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  • 1.
    Eriksson, Kimmo
    et al.
    Stockholm University, Faculty of Humanities, Centre for the Study of Cultural Evolution. Mälardalen University, Sweden.
    Funcke, Alexander
    Stockholm University, Faculty of Humanities, Centre for the Study of Cultural Evolution. Mälardalen University, Sweden; Harvard University, USA.
    A below-average effect with respect to American political stereotypes on warmth and competence2015In: Political Psychology, ISSN 0162-895X, E-ISSN 1467-9221, Vol. 36, no 3, p. 341-350Article in journal (Refereed)
    Abstract [en]

    The above-average effect is the phenomenon that people tend to judge themselves above average on desirable traits. Based on social identity theory, we propose that a below-average effect may arise when individuals rate themselves and the average ingroup member on traits stereotypically associated with the ingroup. In two studies, Republican and Democrat participants rated themselves and the average political ingroup member on possession of desirable traits related to warmth and competence. Current political stereotypes in America associate the former dimension with Democrats and the latter with Republicans. Consistent with our hypothesis, the above-average effect was moderated by political group and dimension in interaction. In particular, Democrats rated themselves below the average Democrat on warmth and Republicans rated themselves below the average Republican on competence.

  • 2.
    Eriksson, Kimmo
    et al.
    Stockholm University, Faculty of Humanities, Centre for the Study of Cultural Evolution. Malardalen University, Sweden.
    Funcke, Alexander
    Stockholm University, Faculty of Humanities, Centre for the Study of Cultural Evolution. Malardalen University, Sweden.
    Humble Self-Enhancement: Religiosity and the Better-Than-Average Effect2014In: Social Psychology and Personality Science, ISSN 1948-5506, E-ISSN 1948-5514, Vol. 5, no 1, p. 76-83Article in journal (Refereed)
    Abstract [en]

    Prior research has linked religiosity to certain forms of self-enhancement. We extend this literature by three studies linking religiosity to the well-established better-than-average effect (BAE). First, a reanalysis of self-judgments of desirable characteristics in 15 nations showed that the BAE was stronger in more religious countries, even taking into account gross domestic product, interdependence, and economic inequality. Second, in two online surveys totaling 1,000 Americans, the BAE was stronger among more religious individuals. Several observations indicated that this relation was due to individuals self-stereotyping with respect to their religious in-groups. In particular, the relation was restricted to characteristics on the warmth dimension, consistent with the religious stereotype, and the average religious in-group member tended to be judged even more favorably than self. The latter phenomenon, which we term humble self-enhancement, is consistent with other studies linking stronger religiosity to greater favoritism of the religious in-group and greater derogation of religious out-groups.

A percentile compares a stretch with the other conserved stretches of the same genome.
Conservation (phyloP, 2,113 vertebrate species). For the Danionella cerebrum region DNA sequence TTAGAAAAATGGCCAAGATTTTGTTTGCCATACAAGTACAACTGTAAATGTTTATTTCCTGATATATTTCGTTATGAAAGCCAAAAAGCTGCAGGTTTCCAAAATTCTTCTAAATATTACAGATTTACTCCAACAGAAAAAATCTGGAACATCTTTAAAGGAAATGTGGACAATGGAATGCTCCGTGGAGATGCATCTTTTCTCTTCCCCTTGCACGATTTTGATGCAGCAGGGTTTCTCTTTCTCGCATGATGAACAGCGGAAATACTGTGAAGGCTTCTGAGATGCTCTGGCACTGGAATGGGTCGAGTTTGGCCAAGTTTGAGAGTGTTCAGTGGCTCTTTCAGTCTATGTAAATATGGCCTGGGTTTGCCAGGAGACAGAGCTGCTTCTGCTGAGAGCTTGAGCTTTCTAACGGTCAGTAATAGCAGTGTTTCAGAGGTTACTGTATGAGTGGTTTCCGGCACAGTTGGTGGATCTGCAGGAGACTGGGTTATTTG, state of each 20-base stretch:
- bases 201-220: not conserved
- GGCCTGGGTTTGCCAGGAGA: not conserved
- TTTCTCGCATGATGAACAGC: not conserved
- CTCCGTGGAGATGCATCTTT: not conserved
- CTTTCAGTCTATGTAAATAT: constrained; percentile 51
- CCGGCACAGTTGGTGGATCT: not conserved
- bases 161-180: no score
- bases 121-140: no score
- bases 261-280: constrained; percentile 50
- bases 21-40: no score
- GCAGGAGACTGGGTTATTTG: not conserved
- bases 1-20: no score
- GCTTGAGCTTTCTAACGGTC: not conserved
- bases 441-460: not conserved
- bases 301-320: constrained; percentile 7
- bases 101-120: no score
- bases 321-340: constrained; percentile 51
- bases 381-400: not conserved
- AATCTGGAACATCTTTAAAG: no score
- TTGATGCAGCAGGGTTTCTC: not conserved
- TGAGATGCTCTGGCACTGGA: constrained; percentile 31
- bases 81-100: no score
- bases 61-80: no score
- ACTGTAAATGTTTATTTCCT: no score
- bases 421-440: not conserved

• 3.
    Isaksson, Sven
    et al.
    Stockholm University, Faculty of Humanities, Department of Archaeology and Classical Studies, Centre for the Study of Cultural Evolution. Stockholm University, Faculty of Humanities, Department of Archaeology and Classical Studies, Archaeological Research Laboratory.
    Funcke, Alexander
    Stockholm University, Faculty of Humanities, Department of Archaeology and Classical Studies, Centre for the Study of Cultural Evolution. University of Pennsylvania, USA.
    Envall, Ida
    Stockholm University, Faculty of Humanities, Department of Archaeology and Classical Studies, Centre for the Study of Cultural Evolution.
    Enquist, Magnus
    Stockholm University, Faculty of Humanities, Department of Archaeology and Classical Studies, Centre for the Study of Cultural Evolution.
    Lindenfors, Patrik
    Stockholm University, Faculty of Humanities, Department of Archaeology and Classical Studies, Centre for the Study of Cultural Evolution. Stockholm University, Faculty of Science, Department of Zoology, Animal Ecology.
    A Novel Method to Analyze Social Transmission in Chronologically Sequenced Assemblages, Implemented on Cultural Inheritance of the Art of Cooking2015In: PLoS ONE, ISSN 1932-6203, E-ISSN 1932-6203, Vol. 10, no 5, article id e0122092Article in journal (Refereed)
    Abstract [en]

    Here we present an analytical technique for the measurement and evaluation of changes in chronologically sequenced assemblages. To illustrate the method, we studied the cultural evolution of European cooking as revealed in seven cook books dispersed over the past 800 years. We investigated if changes in the set of commonly used ingredients were mainly gradual or subject to fashion fluctuations. Applying our method to the data from the cook books revealed that overall, there is a clear continuity in cooking over the ages - cooking is knowledge that is passed down through generations, not something (re-) invented by each generation on its own. Looking at three main categories of ingredients separately (spices, animal products and vegetables), however, disclosed that all ingredients do not change according to the same pattern. While choice of animal products was very conservative, changing completely sequentially, changes in the choices of spices, but also of vegetables, were more unbounded. We hypothesize that this may be due a combination of fashion fluctuations and changes in availability due to contact with the Americas during our study time period. The presented method is also usable on other assemblage type data, and can thus be of utility for analyzing sequential archaeological data from the same area or other similarly organized material.

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